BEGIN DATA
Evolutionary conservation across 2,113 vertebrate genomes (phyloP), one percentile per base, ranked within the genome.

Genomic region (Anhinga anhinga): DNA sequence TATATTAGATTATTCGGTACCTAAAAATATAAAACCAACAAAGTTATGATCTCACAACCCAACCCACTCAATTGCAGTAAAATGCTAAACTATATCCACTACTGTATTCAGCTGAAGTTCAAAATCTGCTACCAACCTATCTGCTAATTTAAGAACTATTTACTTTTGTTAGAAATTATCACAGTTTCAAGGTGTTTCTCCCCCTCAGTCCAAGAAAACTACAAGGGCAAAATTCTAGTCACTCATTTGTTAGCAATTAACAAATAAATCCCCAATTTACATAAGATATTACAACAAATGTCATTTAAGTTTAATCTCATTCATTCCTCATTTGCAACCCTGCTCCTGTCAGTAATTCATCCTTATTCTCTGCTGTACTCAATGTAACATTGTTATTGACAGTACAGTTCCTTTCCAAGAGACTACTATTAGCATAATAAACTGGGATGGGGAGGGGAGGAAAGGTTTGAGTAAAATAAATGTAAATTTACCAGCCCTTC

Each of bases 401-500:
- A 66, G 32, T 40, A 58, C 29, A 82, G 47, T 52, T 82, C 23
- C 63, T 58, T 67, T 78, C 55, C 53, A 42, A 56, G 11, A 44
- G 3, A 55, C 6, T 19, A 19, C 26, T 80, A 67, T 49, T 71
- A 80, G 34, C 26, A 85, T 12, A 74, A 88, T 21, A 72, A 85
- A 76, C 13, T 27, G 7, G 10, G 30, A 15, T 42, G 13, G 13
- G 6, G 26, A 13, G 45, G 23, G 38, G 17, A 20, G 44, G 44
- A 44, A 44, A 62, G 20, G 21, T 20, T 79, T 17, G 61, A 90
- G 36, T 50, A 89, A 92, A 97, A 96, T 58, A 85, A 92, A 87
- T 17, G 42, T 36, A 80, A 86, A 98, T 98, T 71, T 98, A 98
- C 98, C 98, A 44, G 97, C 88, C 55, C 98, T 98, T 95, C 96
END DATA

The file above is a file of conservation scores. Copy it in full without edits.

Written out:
Evolutionary conservation across 2,113 vertebrate genomes (phyloP), one percentile per base, ranked within the genome.

Genomic region (Anhinga anhinga): DNA sequence TATATTAGATTATTCGGTACCTAAAAATATAAAACCAACAAAGTTATGATCTCACAACCCAACCCACTCAATTGCAGTAAAATGCTAAACTATATCCACTACTGTATTCAGCTGAAGTTCAAAATCTGCTACCAACCTATCTGCTAATTTAAGAACTATTTACTTTTGTTAGAAATTATCACAGTTTCAAGGTGTTTCTCCCCCTCAGTCCAAGAAAACTACAAGGGCAAAATTCTAGTCACTCATTTGTTAGCAATTAACAAATAAATCCCCAATTTACATAAGATATTACAACAAATGTCATTTAAGTTTAATCTCATTCATTCCTCATTTGCAACCCTGCTCCTGTCAGTAATTCATCCTTATTCTCTGCTGTACTCAATGTAACATTGTTATTGACAGTACAGTTCCTTTCCAAGAGACTACTATTAGCATAATAAACTGGGATGGGGAGGGGAGGAAAGGTTTGAGTAAAATAAATGTAAATTTACCAGCCCTTC

Each of bases 401-500:
- A 66, G 32, T 40, A 58, C 29, A 82, G 47, T 52, T 82, C 23
- C 63, T 58, T 67, T 78, C 55, C 53, A 42, A 56, G 11, A 44
- G 3, A 55, C 6, T 19, A 19, C 26, T 80, A 67, T 49, T 71
- A 80, G 34, C 26, A 85, T 12, A 74, A 88, T 21, A 72, A 85
- A 76, C 13, T 27, G 7, G 10, G 30, A 15, T 42, G 13, G 13
- G 6, G 26, A 13, G 45, G 23, G 38, G 17, A 20, G 44, G 44
- A 44, A 44, A 62, G 20, G 21, T 20, T 79, T 17, G 61, A 90
- G 36, T 50, A 89, A 92, A 97, A 96, T 58, A 85, A 92, A 87
- T 17, G 42, T 36, A 80, A 86, A 98, T 98, T 71, T 98, A 98
- C 98, C 98, A 44, G 97, C 88, C 55, C 98, T 98, T 95, C 96